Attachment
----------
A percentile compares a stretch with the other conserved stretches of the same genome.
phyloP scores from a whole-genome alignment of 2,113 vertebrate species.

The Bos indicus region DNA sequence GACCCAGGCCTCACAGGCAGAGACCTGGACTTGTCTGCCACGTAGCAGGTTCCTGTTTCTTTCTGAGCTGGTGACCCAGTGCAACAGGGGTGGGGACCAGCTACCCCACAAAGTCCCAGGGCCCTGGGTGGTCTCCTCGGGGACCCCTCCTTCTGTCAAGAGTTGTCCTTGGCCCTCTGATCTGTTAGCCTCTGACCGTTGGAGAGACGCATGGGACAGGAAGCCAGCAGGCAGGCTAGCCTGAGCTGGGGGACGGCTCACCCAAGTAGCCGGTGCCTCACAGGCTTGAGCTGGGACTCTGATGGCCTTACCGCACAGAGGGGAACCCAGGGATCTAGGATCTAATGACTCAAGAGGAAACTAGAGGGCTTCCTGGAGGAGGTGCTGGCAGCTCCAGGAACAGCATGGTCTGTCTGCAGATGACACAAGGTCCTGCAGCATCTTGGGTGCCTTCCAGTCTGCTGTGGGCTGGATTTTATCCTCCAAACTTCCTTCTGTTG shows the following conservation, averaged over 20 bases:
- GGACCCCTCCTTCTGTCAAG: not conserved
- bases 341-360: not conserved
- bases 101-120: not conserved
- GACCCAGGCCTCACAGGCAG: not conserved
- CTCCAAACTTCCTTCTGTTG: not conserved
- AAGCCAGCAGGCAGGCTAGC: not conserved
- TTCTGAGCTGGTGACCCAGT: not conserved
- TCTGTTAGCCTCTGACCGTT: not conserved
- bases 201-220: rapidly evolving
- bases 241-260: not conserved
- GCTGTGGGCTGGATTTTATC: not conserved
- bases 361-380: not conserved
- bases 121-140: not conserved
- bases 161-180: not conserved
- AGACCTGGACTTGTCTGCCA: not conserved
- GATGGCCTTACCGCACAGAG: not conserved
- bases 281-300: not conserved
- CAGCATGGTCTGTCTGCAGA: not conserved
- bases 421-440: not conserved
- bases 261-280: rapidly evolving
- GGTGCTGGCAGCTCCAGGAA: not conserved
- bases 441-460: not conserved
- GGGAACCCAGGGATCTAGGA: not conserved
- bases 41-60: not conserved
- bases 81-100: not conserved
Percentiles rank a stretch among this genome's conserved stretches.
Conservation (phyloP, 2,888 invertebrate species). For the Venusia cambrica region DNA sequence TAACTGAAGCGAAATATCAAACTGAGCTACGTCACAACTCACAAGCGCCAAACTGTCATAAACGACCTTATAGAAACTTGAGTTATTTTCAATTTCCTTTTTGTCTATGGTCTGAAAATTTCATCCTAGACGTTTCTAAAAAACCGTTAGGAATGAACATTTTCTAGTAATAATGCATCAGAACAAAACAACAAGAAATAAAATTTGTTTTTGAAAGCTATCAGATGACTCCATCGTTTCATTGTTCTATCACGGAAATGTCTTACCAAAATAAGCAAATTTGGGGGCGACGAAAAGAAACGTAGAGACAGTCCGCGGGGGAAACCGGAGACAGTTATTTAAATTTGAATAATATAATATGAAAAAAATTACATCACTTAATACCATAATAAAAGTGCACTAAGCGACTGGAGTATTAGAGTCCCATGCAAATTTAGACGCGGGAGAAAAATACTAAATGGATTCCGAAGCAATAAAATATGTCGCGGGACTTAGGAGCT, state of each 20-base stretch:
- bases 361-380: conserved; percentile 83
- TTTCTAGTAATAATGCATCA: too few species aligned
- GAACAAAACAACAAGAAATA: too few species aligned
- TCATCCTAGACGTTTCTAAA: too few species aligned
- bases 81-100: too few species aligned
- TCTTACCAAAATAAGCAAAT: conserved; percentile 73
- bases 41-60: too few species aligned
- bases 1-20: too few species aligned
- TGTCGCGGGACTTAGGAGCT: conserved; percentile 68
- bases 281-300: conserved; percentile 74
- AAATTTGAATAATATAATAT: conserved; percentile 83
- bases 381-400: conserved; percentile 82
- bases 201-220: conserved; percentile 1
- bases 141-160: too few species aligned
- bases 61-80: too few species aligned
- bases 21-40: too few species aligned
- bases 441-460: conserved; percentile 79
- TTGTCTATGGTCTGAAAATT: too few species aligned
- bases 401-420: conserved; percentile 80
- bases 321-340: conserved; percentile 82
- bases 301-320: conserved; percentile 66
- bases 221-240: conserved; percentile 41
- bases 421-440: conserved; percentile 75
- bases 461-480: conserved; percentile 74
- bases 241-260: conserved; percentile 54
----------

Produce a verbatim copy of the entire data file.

A percentile compares a stretch with the other conserved stretches of the same genome.
phyloP scores from a whole-genome alignment of 2,113 vertebrate species.

The Bos indicus region DNA sequence GACCCAGGCCTCACAGGCAGAGACCTGGACTTGTCTGCCACGTAGCAGGTTCCTGTTTCTTTCTGAGCTGGTGACCCAGTGCAACAGGGGTGGGGACCAGCTACCCCACAAAGTCCCAGGGCCCTGGGTGGTCTCCTCGGGGACCCCTCCTTCTGTCAAGAGTTGTCCTTGGCCCTCTGATCTGTTAGCCTCTGACCGTTGGAGAGACGCATGGGACAGGAAGCCAGCAGGCAGGCTAGCCTGAGCTGGGGGACGGCTCACCCAAGTAGCCGGTGCCTCACAGGCTTGAGCTGGGACTCTGATGGCCTTACCGCACAGAGGGGAACCCAGGGATCTAGGATCTAATGACTCAAGAGGAAACTAGAGGGCTTCCTGGAGGAGGTGCTGGCAGCTCCAGGAACAGCATGGTCTGTCTGCAGATGACACAAGGTCCTGCAGCATCTTGGGTGCCTTCCAGTCTGCTGTGGGCTGGATTTTATCCTCCAAACTTCCTTCTGTTG shows the following conservation, averaged over 20 bases:
- GGACCCCTCCTTCTGTCAAG: not conserved
- bases 341-360: not conserved
- bases 101-120: not conserved
- GACCCAGGCCTCACAGGCAG: not conserved
- CTCCAAACTTCCTTCTGTTG: not conserved
- AAGCCAGCAGGCAGGCTAGC: not conserved
- TTCTGAGCTGGTGACCCAGT: not conserved
- TCTGTTAGCCTCTGACCGTT: not conserved
- bases 201-220: rapidly evolving
- bases 241-260: not conserved
- GCTGTGGGCTGGATTTTATC: not conserved
- bases 361-380: not conserved
- bases 121-140: not conserved
- bases 161-180: not conserved
- AGACCTGGACTTGTCTGCCA: not conserved
- GATGGCCTTACCGCACAGAG: not conserved
- bases 281-300: not conserved
- CAGCATGGTCTGTCTGCAGA: not conserved
- bases 421-440: not conserved
- bases 261-280: rapidly evolving
- GGTGCTGGCAGCTCCAGGAA: not conserved
- bases 441-460: not conserved
- GGGAACCCAGGGATCTAGGA: not conserved
- bases 41-60: not conserved
- bases 81-100: not conserved
Percentiles rank a stretch among this genome's conserved stretches.
Conservation (phyloP, 2,888 invertebrate species). For the Venusia cambrica region DNA sequence TAACTGAAGCGAAATATCAAACTGAGCTACGTCACAACTCACAAGCGCCAAACTGTCATAAACGACCTTATAGAAACTTGAGTTATTTTCAATTTCCTTTTTGTCTATGGTCTGAAAATTTCATCCTAGACGTTTCTAAAAAACCGTTAGGAATGAACATTTTCTAGTAATAATGCATCAGAACAAAACAACAAGAAATAAAATTTGTTTTTGAAAGCTATCAGATGACTCCATCGTTTCATTGTTCTATCACGGAAATGTCTTACCAAAATAAGCAAATTTGGGGGCGACGAAAAGAAACGTAGAGACAGTCCGCGGGGGAAACCGGAGACAGTTATTTAAATTTGAATAATATAATATGAAAAAAATTACATCACTTAATACCATAATAAAAGTGCACTAAGCGACTGGAGTATTAGAGTCCCATGCAAATTTAGACGCGGGAGAAAAATACTAAATGGATTCCGAAGCAATAAAATATGTCGCGGGACTTAGGAGCT, state of each 20-base stretch:
- bases 361-380: conserved; percentile 83
- TTTCTAGTAATAATGCATCA: too few species aligned
- GAACAAAACAACAAGAAATA: too few species aligned
- TCATCCTAGACGTTTCTAAA: too few species aligned
- bases 81-100: too few species aligned
- TCTTACCAAAATAAGCAAAT: conserved; percentile 73
- bases 41-60: too few species aligned
- bases 1-20: too few species aligned
- TGTCGCGGGACTTAGGAGCT: conserved; percentile 68
- bases 281-300: conserved; percentile 74
- AAATTTGAATAATATAATAT: conserved; percentile 83
- bases 381-400: conserved; percentile 82
- bases 201-220: conserved; percentile 1
- bases 141-160: too few species aligned
- bases 61-80: too few species aligned
- bases 21-40: too few species aligned
- bases 441-460: conserved; percentile 79
- TTGTCTATGGTCTGAAAATT: too few species aligned
- bases 401-420: conserved; percentile 80
- bases 321-340: conserved; percentile 82
- bases 301-320: conserved; percentile 66
- bases 221-240: conserved; percentile 41
- bases 421-440: conserved; percentile 75
- bases 461-480: conserved; percentile 74
- bases 241-260: conserved; percentile 54